- 55% use social media every day
- 83% reported sleeping next to their cell phone
- 88% text on their cell phones
- 62% use wireless internet away from home or work
- 41% have a cellphone and no landline
- 74% think that new technology makes life easier
- 56% think that new technology allows people to use their time more efficiently
According to a study by Accenture Global Research, 52% of Millennials consider state-of-the-art technology as an important factor when selecting an employer.
“So what?”, you may be asking yourself. I know that this data may not shock a lot of people because it just proves that Millennials use a lot of technology – something most people already knew. The trick is that knowledge is the awareness and understanding of facts. Wisdom is knowing what to do with that knowledge.
Social media has been changing how the world does business in a lot of ways. The biggest is through how business are connecting with their customers. Millennials, as early adopters and avid users of social media, are growing accustom to engaging with not only friends and family on the various social sites, but also brands and businesses. On Facebook they can ‘like’ a company or get coupons for shopping. On Twitter they can complain about the last flight they were on and have a customer service rep reach out to them. Businesses who are, in my opinion, future focused are moving from selling to connecting and from ‘hard to reach’ to being available every where. Unfortunately though, social media adoption and even technology are still something that some businesses that refuse to use.
Working for myself, I have to pick up the cost of my own health insurance (yippee). I have a really great insurance guy. He’s a great guy and seems to always look out for the best deal. The biggest problem with him, the extent of technology he uses successfully is a telephone. Over the past few months as I’ve needed to make changes and add my wife, the process has become a nightmare. With my busy schedule between running client projects, phone conference calls, and teaching I don’t have time to go into an office and chat for 2 hours or sit on the phone for 45 minutes going over everything. But I do have time to read emails and other docs while I wait for conference calls to begin or when my ‘free time’ begins around 11:30pm. After pressing to get my agent to just email me the details he finally confessed that he barely knows how to use a computer let alone email. It is over this that I have just about gone elsewhere.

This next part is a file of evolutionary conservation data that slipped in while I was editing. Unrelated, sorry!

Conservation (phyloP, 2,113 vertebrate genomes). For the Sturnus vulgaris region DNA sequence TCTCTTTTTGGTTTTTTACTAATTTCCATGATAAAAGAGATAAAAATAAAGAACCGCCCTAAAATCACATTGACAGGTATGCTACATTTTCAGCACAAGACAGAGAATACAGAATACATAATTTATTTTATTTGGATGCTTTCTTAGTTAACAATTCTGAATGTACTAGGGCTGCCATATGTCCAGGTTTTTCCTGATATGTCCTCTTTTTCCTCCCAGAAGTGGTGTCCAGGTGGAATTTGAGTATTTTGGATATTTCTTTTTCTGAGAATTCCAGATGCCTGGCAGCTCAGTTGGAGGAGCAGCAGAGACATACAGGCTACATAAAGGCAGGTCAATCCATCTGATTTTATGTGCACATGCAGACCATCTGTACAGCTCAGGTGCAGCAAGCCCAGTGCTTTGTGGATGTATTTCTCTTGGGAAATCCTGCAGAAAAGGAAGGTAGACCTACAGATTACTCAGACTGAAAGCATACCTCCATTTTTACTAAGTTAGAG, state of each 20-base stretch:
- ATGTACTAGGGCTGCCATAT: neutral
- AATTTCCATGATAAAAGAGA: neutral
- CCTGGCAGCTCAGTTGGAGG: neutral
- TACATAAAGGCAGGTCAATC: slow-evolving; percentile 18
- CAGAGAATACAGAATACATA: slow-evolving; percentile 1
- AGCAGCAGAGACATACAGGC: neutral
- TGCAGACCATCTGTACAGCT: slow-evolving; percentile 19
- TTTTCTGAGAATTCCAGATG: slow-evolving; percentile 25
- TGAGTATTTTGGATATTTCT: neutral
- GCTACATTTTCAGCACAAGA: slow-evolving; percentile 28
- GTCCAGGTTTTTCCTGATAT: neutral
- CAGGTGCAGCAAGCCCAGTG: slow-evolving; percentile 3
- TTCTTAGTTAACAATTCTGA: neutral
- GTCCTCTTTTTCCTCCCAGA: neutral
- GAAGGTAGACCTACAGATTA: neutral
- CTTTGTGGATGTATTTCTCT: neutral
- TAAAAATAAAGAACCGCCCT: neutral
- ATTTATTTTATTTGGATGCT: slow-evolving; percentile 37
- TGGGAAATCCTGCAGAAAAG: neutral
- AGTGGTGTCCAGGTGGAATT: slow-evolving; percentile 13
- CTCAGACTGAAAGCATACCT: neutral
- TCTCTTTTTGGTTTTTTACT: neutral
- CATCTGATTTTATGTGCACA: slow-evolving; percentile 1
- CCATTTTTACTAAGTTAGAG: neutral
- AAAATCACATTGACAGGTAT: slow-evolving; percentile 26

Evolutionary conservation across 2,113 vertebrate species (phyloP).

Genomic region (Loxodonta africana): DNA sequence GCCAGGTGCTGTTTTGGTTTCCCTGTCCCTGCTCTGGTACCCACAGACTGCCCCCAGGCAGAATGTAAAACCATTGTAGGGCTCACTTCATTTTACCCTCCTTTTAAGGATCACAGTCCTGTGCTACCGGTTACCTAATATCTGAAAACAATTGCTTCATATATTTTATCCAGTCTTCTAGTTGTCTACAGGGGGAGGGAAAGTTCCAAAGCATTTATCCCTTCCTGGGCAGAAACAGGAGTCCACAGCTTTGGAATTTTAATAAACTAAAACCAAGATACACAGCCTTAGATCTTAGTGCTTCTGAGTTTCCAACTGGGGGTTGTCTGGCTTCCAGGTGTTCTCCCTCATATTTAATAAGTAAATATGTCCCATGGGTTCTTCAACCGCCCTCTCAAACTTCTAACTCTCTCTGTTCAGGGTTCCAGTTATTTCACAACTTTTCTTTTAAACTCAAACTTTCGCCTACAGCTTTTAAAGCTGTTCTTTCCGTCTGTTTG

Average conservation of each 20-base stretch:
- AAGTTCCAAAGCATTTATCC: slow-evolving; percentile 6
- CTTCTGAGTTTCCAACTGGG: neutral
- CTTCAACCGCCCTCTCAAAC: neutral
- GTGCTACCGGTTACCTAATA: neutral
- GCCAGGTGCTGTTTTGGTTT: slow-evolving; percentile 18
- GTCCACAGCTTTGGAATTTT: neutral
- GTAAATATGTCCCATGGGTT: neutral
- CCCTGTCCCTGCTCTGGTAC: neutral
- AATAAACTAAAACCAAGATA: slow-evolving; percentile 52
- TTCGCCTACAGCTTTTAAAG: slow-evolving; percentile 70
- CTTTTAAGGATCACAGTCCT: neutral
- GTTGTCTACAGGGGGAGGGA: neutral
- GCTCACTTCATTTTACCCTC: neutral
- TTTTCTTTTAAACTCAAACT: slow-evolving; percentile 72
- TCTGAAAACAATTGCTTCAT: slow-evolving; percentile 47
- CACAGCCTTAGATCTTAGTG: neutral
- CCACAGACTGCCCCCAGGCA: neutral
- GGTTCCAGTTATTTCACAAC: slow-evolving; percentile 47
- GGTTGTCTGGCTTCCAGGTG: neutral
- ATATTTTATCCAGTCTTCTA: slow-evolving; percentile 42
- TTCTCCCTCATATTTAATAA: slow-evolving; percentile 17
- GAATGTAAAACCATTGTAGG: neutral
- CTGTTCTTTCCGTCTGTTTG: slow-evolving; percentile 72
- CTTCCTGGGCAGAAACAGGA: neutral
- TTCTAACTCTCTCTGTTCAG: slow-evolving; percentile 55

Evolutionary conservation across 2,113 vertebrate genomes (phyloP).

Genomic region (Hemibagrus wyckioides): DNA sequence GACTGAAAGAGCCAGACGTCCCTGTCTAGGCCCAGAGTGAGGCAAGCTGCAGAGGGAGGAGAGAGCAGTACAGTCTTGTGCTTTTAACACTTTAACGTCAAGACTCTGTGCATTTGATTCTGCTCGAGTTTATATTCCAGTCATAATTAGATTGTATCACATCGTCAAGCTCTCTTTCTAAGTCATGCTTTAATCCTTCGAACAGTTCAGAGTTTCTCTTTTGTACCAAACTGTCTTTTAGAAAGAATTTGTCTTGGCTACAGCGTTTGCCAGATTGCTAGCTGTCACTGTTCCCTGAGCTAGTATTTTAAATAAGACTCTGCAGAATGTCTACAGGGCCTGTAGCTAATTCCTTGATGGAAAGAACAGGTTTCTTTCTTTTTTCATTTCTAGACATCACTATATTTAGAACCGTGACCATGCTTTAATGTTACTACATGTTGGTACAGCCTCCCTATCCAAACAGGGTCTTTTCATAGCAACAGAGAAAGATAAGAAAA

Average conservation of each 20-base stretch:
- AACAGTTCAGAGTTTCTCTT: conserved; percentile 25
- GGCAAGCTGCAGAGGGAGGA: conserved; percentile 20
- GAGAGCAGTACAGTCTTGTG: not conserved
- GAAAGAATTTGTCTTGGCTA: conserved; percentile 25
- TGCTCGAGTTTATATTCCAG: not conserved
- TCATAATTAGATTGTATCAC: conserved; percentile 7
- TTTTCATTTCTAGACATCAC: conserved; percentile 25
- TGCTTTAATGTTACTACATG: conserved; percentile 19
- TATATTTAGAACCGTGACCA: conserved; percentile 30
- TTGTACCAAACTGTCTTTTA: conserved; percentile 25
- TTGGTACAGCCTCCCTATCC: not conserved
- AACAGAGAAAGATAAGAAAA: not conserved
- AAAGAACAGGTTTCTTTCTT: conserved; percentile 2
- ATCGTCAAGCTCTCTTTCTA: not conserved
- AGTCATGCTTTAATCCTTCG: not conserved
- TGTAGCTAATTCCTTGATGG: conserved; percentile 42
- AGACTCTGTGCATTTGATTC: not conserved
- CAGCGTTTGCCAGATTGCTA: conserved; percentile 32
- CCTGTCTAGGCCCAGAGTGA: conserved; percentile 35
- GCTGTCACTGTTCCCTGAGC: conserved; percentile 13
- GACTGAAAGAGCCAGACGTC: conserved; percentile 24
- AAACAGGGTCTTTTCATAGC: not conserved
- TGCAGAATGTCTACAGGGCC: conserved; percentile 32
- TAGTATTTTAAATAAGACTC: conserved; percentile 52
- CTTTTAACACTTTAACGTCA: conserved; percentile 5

So what’s the moral of the story? If you’re going to do business with Millennials, get with the times. I’m not saying that you need to learn how to program websites, manage social media strategies, or talk to me via Twitter. What I’m saying is that you need to have the skills to service clients and function in the age of text messages, computers, and the Internet. If you don’t know how to type well… take a class and practice. If you don’t know how email works, find someone to teach you. If you want to learn how to use social networking, there are tons of resources out there to teach you the basics. We’re not expecting you to be experts, but to at least try.
Millennials have been and are now in the workforce. We’re buying homes, getting married, having kids, buying insurance, looking for services. We’re used to having access to companies online when we want it. We’re addicted to technology and use it all the time. If you’re content on ignoring this and unwilling to grow and/or change your own skills, I hope you’re satisfied turning your back on almost 70 million people in the US. Plus I hope you’re planning your retirement, because once Generation I (those born after 1994) hits this stage in life, you won’t be able to compete.